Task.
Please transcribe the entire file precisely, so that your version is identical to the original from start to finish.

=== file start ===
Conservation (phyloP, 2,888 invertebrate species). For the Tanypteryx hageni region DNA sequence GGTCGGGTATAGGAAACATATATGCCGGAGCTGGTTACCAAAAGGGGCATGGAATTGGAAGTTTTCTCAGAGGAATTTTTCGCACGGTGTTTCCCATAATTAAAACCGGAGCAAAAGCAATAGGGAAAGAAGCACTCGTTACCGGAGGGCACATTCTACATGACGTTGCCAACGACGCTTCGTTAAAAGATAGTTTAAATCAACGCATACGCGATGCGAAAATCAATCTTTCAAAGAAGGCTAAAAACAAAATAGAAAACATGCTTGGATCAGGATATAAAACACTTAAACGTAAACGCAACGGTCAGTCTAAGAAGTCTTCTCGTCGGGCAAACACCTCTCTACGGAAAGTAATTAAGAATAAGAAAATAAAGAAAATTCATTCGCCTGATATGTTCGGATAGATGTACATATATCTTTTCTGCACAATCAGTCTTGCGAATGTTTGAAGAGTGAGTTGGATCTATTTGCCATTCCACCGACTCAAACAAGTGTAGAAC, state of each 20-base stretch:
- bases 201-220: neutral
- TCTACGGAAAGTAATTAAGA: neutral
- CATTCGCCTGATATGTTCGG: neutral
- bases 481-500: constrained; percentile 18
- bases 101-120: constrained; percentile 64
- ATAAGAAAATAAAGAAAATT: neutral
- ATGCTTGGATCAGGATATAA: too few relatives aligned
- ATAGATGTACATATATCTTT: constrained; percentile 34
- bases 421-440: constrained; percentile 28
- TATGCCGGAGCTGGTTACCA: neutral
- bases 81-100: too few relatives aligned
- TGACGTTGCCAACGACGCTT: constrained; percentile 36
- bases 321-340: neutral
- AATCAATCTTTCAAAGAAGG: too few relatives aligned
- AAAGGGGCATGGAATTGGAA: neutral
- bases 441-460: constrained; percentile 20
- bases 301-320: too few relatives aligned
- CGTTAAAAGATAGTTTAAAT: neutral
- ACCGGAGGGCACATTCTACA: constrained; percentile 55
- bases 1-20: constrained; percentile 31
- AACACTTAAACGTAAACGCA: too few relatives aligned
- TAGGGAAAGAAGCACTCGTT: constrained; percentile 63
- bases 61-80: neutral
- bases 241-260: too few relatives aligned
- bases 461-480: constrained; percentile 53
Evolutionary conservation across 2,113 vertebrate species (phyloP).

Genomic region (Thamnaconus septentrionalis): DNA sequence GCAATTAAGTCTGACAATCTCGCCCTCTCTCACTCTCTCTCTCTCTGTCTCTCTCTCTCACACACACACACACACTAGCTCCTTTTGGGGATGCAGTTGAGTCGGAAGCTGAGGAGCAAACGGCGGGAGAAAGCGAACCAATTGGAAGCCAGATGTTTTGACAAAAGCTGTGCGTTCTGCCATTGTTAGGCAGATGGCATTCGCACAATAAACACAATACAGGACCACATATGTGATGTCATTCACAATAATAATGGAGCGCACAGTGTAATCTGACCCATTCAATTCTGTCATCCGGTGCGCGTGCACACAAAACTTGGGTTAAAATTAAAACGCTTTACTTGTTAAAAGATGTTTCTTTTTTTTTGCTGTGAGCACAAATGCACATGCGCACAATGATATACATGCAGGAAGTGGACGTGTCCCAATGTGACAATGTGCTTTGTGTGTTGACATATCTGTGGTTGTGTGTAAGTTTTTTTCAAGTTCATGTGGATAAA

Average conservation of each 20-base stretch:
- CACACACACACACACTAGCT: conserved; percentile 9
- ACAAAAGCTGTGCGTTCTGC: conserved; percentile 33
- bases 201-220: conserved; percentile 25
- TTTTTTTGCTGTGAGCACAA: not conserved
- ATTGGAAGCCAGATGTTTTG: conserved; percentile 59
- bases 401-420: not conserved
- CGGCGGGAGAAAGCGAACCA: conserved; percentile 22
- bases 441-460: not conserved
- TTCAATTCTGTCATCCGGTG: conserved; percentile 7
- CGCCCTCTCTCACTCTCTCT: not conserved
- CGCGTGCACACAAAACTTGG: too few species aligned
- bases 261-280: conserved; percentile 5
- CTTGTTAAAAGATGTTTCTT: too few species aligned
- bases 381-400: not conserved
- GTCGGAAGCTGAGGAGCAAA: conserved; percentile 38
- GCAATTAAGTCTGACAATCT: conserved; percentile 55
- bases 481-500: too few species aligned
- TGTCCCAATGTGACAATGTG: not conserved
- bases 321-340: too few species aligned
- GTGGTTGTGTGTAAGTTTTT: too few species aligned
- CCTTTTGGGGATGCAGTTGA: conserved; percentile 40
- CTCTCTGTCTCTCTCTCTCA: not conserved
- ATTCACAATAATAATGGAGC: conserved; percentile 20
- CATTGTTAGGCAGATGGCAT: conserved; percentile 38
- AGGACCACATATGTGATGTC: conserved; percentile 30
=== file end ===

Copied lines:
Conservation (phyloP, 2,888 invertebrate species). For the Tanypteryx hageni region DNA sequence GGTCGGGTATAGGAAACATATATGCCGGAGCTGGTTACCAAAAGGGGCATGGAATTGGAAGTTTTCTCAGAGGAATTTTTCGCACGGTGTTTCCCATAATTAAAACCGGAGCAAAAGCAATAGGGAAAGAAGCACTCGTTACCGGAGGGCACATTCTACATGACGTTGCCAACGACGCTTCGTTAAAAGATAGTTTAAATCAACGCATACGCGATGCGAAAATCAATCTTTCAAAGAAGGCTAAAAACAAAATAGAAAACATGCTTGGATCAGGATATAAAACACTTAAACGTAAACGCAACGGTCAGTCTAAGAAGTCTTCTCGTCGGGCAAACACCTCTCTACGGAAAGTAATTAAGAATAAGAAAATAAAGAAAATTCATTCGCCTGATATGTTCGGATAGATGTACATATATCTTTTCTGCACAATCAGTCTTGCGAATGTTTGAAGAGTGAGTTGGATCTATTTGCCATTCCACCGACTCAAACAAGTGTAGAAC, state of each 20-base stretch:
- bases 201-220: neutral
- TCTACGGAAAGTAATTAAGA: neutral
- CATTCGCCTGATATGTTCGG: neutral
- bases 481-500: constrained; percentile 18
- bases 101-120: constrained; percentile 64
- ATAAGAAAATAAAGAAAATT: neutral
- ATGCTTGGATCAGGATATAA: too few relatives aligned
- ATAGATGTACATATATCTTT: constrained; percentile 34
- bases 421-440: constrained; percentile 28
- TATGCCGGAGCTGGTTACCA: neutral
- bases 81-100: too few relatives aligned
- TGACGTTGCCAACGACGCTT: constrained; percentile 36
- bases 321-340: neutral
- AATCAATCTTTCAAAGAAGG: too few relatives aligned
- AAAGGGGCATGGAATTGGAA: neutral
- bases 441-460: constrained; percentile 20
- bases 301-320: too few relatives aligned
- CGTTAAAAGATAGTTTAAAT: neutral
- ACCGGAGGGCACATTCTACA: constrained; percentile 55
- bases 1-20: constrained; percentile 31
- AACACTTAAACGTAAACGCA: too few relatives aligned
- TAGGGAAAGAAGCACTCGTT: constrained; percentile 63
- bases 61-80: neutral
- bases 241-260: too few relatives aligned
- bases 461-480: constrained; percentile 53
Evolutionary conservation across 2,113 vertebrate species (phyloP).

Genomic region (Thamnaconus septentrionalis): DNA sequence GCAATTAAGTCTGACAATCTCGCCCTCTCTCACTCTCTCTCTCTCTGTCTCTCTCTCTCACACACACACACACACTAGCTCCTTTTGGGGATGCAGTTGAGTCGGAAGCTGAGGAGCAAACGGCGGGAGAAAGCGAACCAATTGGAAGCCAGATGTTTTGACAAAAGCTGTGCGTTCTGCCATTGTTAGGCAGATGGCATTCGCACAATAAACACAATACAGGACCACATATGTGATGTCATTCACAATAATAATGGAGCGCACAGTGTAATCTGACCCATTCAATTCTGTCATCCGGTGCGCGTGCACACAAAACTTGGGTTAAAATTAAAACGCTTTACTTGTTAAAAGATGTTTCTTTTTTTTTGCTGTGAGCACAAATGCACATGCGCACAATGATATACATGCAGGAAGTGGACGTGTCCCAATGTGACAATGTGCTTTGTGTGTTGACATATCTGTGGTTGTGTGTAAGTTTTTTTCAAGTTCATGTGGATAAA

Average conservation of each 20-base stretch:
- CACACACACACACACTAGCT: conserved; percentile 9
- ACAAAAGCTGTGCGTTCTGC: conserved; percentile 33
- bases 201-220: conserved; percentile 25
- TTTTTTTGCTGTGAGCACAA: not conserved
- ATTGGAAGCCAGATGTTTTG: conserved; percentile 59
- bases 401-420: not conserved
- CGGCGGGAGAAAGCGAACCA: conserved; percentile 22
- bases 441-460: not conserved
- TTCAATTCTGTCATCCGGTG: conserved; percentile 7
- CGCCCTCTCTCACTCTCTCT: not conserved
- CGCGTGCACACAAAACTTGG: too few species aligned
- bases 261-280: conserved; percentile 5
- CTTGTTAAAAGATGTTTCTT: too few species aligned
- bases 381-400: not conserved
- GTCGGAAGCTGAGGAGCAAA: conserved; percentile 38
- GCAATTAAGTCTGACAATCT: conserved; percentile 55
- bases 481-500: too few species aligned
- TGTCCCAATGTGACAATGTG: not conserved
- bases 321-340: too few species aligned
- GTGGTTGTGTGTAAGTTTTT: too few species aligned
- CCTTTTGGGGATGCAGTTGA: conserved; percentile 40
- CTCTCTGTCTCTCTCTCTCA: not conserved
- ATTCACAATAATAATGGAGC: conserved; percentile 20
- CATTGTTAGGCAGATGGCAT: conserved; percentile 38
- AGGACCACATATGTGATGTC: conserved; percentile 30